The complication rate for the Surgeon Scorecard (x-axis) was a composite measure of in-hospital mortality or related hospital readmission within 30 days of surgery, adjusted for patient age, comorbidity, and surgical approach (ie, open vs robotic). The models for the Michigan Urological Surgery Improvement Collaborative (y-axis) are adjusted for patient age, comorbidity, and surgical approach (ie, open vs robotic) and account for the clustering of outcomes within surgeons. A, Estimated blood loss. B, Surgical margin status for patients with organ-confined disease (pathologic stage = T2). Margin data are reported for 34 of 35 surgeons in the collaborative. C, Pelvic complications, defined by the Michigan Urological Surgery Improvement Collaborative as the occurrence of intraoperative rectal injury or the requirement for urinary catheter or pelvic drain for greater than 16 or 2 days, respectively. Data for this measure have been collected since April 1, 2014. D, Thirty-day rate of readmission or mortality.
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Auffenberg GB, Ghani KR, Ye Z, et al. Comparing Publicly Reported Surgical Outcomes With Quality Measures From a Statewide Improvement Collaborative. JAMA Surg. 2016;151(7):680–682. doi:10.1001/jamasurg.2016.0077
Copyright 2016 American Medical Association. All Rights Reserved. Applicable FARS/DFARS Restrictions Apply to Government Use.
The recent release of a Surgeon Scorecard has accelerated debate around the merits of publicly reporting surgical outcomes.1 Based on Medicare claims from 2009 through 2013, this scorecard provides the public with surgeon-specific complication rates for 8 elective procedures performed by nearly 17 000 surgeons. While the intent of this effort—greater transparency leading to better outcomes—is laudable, many contend that the scorecard is misleading because it provides data for a single outcome measure that may not correlate well with other quality metrics.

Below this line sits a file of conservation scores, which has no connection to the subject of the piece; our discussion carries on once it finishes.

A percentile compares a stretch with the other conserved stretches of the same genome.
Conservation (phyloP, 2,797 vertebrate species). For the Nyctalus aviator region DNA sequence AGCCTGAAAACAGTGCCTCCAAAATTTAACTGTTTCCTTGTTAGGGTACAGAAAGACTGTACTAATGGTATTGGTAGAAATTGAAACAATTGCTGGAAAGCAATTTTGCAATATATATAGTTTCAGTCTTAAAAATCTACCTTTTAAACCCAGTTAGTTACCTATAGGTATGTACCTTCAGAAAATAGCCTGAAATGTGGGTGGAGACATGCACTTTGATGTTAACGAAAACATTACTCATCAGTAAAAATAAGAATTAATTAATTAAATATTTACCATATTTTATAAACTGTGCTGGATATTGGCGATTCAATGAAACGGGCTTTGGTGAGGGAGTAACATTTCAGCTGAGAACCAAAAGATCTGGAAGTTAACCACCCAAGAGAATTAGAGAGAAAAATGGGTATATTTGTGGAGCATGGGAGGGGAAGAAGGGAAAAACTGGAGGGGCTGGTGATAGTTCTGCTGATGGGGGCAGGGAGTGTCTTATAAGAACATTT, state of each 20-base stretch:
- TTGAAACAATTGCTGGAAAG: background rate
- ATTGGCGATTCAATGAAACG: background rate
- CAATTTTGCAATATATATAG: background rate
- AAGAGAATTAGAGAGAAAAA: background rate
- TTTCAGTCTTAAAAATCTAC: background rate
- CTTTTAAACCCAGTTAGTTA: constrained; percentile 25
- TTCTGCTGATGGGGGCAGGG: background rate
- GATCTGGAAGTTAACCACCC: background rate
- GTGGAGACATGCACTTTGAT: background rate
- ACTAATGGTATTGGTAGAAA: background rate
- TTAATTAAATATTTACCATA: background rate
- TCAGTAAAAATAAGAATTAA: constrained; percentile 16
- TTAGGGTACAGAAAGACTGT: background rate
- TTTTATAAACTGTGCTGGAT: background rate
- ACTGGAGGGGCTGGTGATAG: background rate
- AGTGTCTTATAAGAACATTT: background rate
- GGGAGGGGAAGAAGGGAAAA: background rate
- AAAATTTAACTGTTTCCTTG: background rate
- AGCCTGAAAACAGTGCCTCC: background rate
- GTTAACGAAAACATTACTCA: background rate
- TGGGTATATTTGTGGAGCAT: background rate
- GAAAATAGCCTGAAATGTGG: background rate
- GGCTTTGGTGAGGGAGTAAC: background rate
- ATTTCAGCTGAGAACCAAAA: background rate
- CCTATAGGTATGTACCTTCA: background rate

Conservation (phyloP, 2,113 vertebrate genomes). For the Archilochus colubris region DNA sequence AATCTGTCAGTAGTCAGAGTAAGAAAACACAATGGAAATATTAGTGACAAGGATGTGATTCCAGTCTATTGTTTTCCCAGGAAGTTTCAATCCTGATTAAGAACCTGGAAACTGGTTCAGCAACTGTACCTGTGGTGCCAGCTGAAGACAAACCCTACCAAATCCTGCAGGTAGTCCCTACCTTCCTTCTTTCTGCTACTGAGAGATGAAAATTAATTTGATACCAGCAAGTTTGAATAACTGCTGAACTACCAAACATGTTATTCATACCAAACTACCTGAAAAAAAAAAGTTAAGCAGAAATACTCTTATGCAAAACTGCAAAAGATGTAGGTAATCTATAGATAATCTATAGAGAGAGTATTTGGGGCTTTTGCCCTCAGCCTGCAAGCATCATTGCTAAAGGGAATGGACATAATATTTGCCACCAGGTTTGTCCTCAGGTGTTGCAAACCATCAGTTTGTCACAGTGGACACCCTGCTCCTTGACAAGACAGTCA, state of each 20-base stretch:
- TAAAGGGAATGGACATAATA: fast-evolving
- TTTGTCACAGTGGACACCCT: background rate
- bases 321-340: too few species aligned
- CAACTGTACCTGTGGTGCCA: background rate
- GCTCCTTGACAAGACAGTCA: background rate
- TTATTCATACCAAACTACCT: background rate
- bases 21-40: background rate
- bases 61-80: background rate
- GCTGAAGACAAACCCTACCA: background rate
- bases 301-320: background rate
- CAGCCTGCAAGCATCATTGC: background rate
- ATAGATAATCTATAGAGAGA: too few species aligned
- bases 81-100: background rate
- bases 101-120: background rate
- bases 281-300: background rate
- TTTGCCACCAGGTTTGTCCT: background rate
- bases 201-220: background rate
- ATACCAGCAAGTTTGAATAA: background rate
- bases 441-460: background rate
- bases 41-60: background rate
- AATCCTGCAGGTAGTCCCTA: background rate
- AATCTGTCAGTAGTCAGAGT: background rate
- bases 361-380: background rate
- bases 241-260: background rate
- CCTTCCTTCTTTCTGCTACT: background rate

We used data from the statewide clinical registry maintained by the Michigan Urological Surgery Improvement Collaborative (MUSIC) to evaluate this concern for one of the scorecard procedures—radical prostatectomy (RP) for prostate cancer. We specifically examined whether surgeon-specific complication rates reported in the scorecard correlate with several perioperative quality measures endorsed by MUSIC urologists and patient advocates.2
Established with support from the Blue Cross Blue Shield of Michigan, MUSIC is a consortium of 42 urology practices in Michigan that account for nearly 85% of urologists in the state. The collaborative maintains a prospective clinical registry, which includes detailed and validated intraoperative and postoperative clinical data obtained via medical record review by trained abstractors for all patients undergoing RP in participating practices.3
For this analysis, we identified every urologist in Michigan with both a risk-adjusted complication rate (ie, 30-day related readmission or in-hospital mortality) for RP in the Surgeon Scorecard released by ProPublica and outcome data for 10 or more RPs in the MUSIC registry.